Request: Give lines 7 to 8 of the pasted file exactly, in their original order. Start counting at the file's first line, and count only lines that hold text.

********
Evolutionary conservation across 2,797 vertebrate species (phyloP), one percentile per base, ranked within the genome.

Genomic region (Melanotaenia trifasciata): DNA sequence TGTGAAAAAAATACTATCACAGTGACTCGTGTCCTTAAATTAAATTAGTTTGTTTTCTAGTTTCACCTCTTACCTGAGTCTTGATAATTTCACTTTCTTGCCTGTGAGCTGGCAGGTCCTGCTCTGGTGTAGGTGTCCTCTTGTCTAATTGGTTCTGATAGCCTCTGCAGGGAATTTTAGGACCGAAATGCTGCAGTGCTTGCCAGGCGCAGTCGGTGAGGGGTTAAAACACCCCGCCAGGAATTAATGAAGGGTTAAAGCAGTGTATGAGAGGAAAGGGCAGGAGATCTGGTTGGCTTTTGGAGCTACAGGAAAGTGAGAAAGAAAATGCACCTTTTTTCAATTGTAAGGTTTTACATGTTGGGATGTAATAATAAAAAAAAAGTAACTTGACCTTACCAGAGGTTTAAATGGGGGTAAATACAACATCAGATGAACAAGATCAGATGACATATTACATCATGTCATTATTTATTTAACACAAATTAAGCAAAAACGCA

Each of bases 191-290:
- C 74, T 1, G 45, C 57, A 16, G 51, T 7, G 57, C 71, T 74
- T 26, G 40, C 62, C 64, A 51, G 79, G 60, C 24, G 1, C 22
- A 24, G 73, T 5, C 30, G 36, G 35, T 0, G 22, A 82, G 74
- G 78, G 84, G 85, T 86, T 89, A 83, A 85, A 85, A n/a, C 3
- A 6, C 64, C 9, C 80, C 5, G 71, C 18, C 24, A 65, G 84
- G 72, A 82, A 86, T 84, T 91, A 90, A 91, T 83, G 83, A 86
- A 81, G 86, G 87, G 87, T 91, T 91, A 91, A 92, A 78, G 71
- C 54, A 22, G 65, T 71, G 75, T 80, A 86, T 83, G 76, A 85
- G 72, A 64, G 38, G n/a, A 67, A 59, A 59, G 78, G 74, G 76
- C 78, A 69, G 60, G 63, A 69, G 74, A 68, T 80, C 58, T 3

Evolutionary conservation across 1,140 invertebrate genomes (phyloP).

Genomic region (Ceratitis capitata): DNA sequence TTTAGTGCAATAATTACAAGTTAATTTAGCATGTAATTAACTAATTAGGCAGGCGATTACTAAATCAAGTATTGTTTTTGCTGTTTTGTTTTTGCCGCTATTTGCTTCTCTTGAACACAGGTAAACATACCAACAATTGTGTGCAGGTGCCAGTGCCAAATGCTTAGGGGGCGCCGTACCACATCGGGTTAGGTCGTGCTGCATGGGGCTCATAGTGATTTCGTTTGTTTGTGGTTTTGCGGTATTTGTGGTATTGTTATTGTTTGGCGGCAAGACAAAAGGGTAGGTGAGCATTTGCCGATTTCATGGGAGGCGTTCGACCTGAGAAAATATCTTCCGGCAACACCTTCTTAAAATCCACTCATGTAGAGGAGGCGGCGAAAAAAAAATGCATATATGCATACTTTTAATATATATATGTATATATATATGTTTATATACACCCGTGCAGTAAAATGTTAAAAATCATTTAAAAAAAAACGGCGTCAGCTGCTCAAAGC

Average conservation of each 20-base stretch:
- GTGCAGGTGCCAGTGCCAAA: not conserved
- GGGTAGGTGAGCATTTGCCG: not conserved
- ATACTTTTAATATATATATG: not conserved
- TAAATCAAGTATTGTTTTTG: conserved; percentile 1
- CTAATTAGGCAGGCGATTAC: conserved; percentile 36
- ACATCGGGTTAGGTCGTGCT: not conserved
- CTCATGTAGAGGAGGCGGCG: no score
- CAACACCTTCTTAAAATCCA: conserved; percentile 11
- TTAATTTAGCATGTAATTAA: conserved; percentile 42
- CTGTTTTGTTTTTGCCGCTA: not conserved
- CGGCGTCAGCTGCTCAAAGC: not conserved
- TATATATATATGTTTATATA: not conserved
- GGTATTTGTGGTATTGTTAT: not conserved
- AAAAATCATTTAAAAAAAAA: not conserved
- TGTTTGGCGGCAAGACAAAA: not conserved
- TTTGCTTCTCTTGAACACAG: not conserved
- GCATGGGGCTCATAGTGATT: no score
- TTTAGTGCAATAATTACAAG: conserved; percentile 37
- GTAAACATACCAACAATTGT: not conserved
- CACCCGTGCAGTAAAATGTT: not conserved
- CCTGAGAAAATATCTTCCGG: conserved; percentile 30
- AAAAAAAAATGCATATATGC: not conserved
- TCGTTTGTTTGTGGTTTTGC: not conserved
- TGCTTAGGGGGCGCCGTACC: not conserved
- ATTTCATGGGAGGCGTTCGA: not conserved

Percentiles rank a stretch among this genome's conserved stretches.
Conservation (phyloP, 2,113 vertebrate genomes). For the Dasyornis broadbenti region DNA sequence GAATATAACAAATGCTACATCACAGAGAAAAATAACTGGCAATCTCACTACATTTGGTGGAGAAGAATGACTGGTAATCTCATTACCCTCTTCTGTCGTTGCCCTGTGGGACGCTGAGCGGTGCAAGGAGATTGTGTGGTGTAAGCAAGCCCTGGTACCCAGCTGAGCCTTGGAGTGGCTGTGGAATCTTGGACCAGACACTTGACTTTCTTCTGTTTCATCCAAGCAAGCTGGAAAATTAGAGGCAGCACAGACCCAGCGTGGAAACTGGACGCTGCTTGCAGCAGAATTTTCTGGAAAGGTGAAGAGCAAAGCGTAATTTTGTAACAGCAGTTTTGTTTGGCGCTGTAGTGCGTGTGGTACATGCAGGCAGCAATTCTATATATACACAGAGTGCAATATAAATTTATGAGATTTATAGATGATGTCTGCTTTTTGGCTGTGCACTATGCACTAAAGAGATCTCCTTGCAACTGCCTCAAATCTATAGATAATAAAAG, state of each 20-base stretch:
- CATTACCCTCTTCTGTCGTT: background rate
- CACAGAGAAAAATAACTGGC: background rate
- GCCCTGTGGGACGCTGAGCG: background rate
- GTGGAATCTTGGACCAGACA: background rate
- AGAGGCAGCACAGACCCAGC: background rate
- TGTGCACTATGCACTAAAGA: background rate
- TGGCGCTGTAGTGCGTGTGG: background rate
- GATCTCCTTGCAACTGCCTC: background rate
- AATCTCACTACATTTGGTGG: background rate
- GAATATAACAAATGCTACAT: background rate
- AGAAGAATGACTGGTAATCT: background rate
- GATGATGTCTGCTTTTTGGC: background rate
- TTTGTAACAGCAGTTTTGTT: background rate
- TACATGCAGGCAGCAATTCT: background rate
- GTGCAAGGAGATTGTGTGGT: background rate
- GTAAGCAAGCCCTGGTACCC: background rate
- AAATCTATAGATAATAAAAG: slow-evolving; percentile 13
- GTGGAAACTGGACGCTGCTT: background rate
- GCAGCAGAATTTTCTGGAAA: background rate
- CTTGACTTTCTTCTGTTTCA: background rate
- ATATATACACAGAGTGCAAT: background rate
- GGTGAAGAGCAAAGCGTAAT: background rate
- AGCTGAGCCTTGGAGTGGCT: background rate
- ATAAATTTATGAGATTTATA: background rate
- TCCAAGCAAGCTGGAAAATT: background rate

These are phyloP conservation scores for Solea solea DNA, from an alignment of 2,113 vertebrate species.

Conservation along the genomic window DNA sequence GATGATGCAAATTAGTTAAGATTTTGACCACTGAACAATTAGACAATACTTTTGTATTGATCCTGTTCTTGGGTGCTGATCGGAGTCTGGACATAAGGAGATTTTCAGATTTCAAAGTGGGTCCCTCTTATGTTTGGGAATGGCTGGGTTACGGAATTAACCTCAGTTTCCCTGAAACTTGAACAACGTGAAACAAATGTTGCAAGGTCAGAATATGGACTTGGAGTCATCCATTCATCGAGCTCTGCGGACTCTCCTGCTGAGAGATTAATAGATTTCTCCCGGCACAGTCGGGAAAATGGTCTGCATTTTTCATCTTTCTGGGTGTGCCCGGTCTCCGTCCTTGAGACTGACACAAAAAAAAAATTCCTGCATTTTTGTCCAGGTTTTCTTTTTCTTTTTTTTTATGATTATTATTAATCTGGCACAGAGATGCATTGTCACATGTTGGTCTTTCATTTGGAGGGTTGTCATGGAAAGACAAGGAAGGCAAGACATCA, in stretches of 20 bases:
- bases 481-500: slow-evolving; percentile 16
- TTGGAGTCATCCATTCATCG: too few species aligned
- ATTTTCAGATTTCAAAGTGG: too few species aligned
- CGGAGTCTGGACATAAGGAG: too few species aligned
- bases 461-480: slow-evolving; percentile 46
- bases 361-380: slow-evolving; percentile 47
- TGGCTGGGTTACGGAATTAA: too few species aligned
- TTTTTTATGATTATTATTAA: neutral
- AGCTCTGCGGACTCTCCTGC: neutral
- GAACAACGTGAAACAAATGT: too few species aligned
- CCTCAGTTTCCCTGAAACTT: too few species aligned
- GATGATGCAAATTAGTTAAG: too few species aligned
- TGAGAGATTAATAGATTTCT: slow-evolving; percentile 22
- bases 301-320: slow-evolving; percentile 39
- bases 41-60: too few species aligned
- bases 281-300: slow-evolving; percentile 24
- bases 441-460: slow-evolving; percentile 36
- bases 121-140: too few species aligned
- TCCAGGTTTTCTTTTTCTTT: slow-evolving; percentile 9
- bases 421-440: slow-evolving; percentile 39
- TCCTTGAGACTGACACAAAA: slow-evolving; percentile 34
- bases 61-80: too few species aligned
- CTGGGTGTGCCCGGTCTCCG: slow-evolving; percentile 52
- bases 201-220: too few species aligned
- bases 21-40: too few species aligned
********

- G 78, G 84, G 85, T 86, T 89, A 83, A 85, A 85, A n/a, C 3
- A 6, C 64, C 9, C 80, C 5, G 71, C 18, C 24, A 65, G 84